Belize Survivor, part 68

That morning in San Ignacio, Alexis met Betty, a young American woman who lived with her husband and two kids up the Mountain Pine Ridge Road, just south of the National Forest Reserve. Apparently, her family had been among the first in the new wave of gringos to arrive. Alexis had ducked into the shade at a vegetable stand where an overabundance of tomatoes was selling for twenty-five cents per pound, and the two women had struck up a conversation – if you could call it that. It was really more of a rant, Alexis thought. Apparently Betty was so happy to meet another white woman that she couldn’t wait to talk about every interesting thing she’d ever seen or learned about in Belize.

“…and we’re surrounded by high bush, so naturally we hear the howler monkeys at night. We farm our land and grow most of what we need since Len and I are strict vegetarians..."

She might be a vegetarian, Alexis thought, but she’s a walking controversy. Betty couldn’t have weighed more than a hundred pounds, soaking wet. She drank Coca Cola constantly, chain-smoked cigarettes, abstained from meat, ate candy bars, and drank herb tea. It reminded her of the soybeans and Snicker bars on Gaskin's Farm. Or maybe she’s just a natural speed freak, Alexis thought.

“…because, you see, our house is on the edge of a valley made fertile by a year-round creek, and it’s critical that you have a dependable water source. Has anybody told you how bad the dry season was last year? A normal dry lasts for only about three months, whereas this one lasted almost eight. The cattle were dying. All the artesian springs, what the locals call ‘eyes of water’ or ojos de agua, had dried up; even the most reliable creeks virtually disappeared. Cattle skirted the fencing where it met the rivers and trampled other people's properties in search of a single blade of grass. It was the worst dry in anyone's memory. Terrible.” Betty paused to take a large swig from her Coke to light another cigarette, taking two long drags before she continued. “Sure, it's still hot in the dry season, but where we are in the mountains at least you get lots of shade and a good breeze. All the mud dries up, the kids can enjoy playing outside, and laundry on the line dries in about ten minutes. It’s also easier to visit friends, or go to one of the rivers up the Pine Ridge for an afternoon. Good swimming holes and waterfalls.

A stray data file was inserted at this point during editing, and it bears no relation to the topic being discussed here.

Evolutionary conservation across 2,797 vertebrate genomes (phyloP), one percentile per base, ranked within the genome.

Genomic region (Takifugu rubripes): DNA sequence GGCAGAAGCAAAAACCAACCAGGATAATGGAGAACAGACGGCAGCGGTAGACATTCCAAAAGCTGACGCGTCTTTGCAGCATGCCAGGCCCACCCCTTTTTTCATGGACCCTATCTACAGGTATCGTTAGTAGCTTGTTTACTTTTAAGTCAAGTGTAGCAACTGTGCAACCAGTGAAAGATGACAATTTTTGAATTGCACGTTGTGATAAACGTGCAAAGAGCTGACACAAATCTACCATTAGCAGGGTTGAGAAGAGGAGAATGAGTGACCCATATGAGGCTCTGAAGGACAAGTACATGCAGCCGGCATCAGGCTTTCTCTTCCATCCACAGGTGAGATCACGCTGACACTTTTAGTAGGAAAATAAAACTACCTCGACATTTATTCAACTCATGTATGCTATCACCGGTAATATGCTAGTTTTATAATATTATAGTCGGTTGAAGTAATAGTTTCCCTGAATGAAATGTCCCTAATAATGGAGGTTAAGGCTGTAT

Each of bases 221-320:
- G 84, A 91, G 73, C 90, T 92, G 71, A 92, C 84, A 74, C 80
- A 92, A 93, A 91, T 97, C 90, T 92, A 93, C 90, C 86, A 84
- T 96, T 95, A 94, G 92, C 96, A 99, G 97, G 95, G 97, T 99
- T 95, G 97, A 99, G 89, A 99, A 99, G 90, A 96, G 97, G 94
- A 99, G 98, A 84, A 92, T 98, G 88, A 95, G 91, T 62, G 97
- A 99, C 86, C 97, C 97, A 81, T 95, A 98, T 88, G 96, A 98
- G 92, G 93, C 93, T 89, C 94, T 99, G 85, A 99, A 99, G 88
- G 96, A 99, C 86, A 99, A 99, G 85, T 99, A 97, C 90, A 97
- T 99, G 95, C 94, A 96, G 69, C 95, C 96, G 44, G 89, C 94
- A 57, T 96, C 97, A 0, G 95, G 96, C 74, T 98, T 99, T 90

"Of course, here in town it gets miserable in the dry season. All the white limestone on the roads turns to a choking dust. It sifts through the screens and leaves a white film all over everything: floors, walls, furniture. Clean it off and it’s back in ten minutes. There are swarms of houseflies. The temperature goes into the mid-nineties, and in May it gets smoky too. That's because the milpaléros start to burn."

"The what?" Alexis asked. Her mind couldn’t keep up with the torrent of information.

"Milpaléros,” said Betty. “The people who work their mílpas – little plantations. You see, the local people are so poor that their only tools are a machete, a file, and a pack of matches. Early in the dry season they go out and clear-cut a big piece of high bush. Over the next three months the fallen bush dries out in the heat, even the huge tree trunks, and when the dry season is at its hottest towards the end of May, they wait for a stiff breeze and then set a match to the whole piece. With a good burn, the whole mílpa goes up at once, nice and clean, leaving a big open space of ash-covered ground. When the ashes cool, they plant the corn, and hopefully, the rain falls immediately afterwards. The ideal situation is for them to set fire when the first rain clouds are visible on the horizon. That way their crop gets a head start on the weeds. If all goes well, the corn is harvested by the end of the mauga season in August."

"So then the next year they already have a piece of cleared land, right?" said Alexis.

"Wrong. That's the problem,” Betty said, pleased to have an audience and the opportunity to elicit a little drama. “You see, the big trees aren't going to grow back. The only thing that happens is a
secondary growth of weeds they call wamill. They can't deal with it just using a machete; weeds are too soft to chop. What the locals need is a tractor, which they don't have. Or herbicides, which they can't afford."

Horrified, she began to get the big picture. "So, you mean they..."

"Yep. They cut down a whole new piece of virgin high bush every year. When you figure that every single milpaléro does this every year, you have a country whose forest is rapidly disappearing."

"That's terrible!” Alexis exclaimed. “Can't it be stopped?"

"The Mayas have been doing it for thousands of years. And the politicians want them to do it; they consider it progress. The practice of ‘slash and burn’ is not going to stop in a couple of decades just
because a few gringos tell them it's a bad idea."

"But in a couple of decades the forest will be gone!" Alexis protested.

"You know that and I know that, but the locals can't see the big picture. One of the best things we can do as Americans is to educate them before they screw up their own country. At least the population here in the west is still pretty low, but if the refugees from Guatemala keep entering the country illegally, the problem will get a whole lot worse." She paused for a moment. "But that's the dry. You want to know about the wet season?"

Alexis was shaken. "I don't know," she said nervously. "Do I?"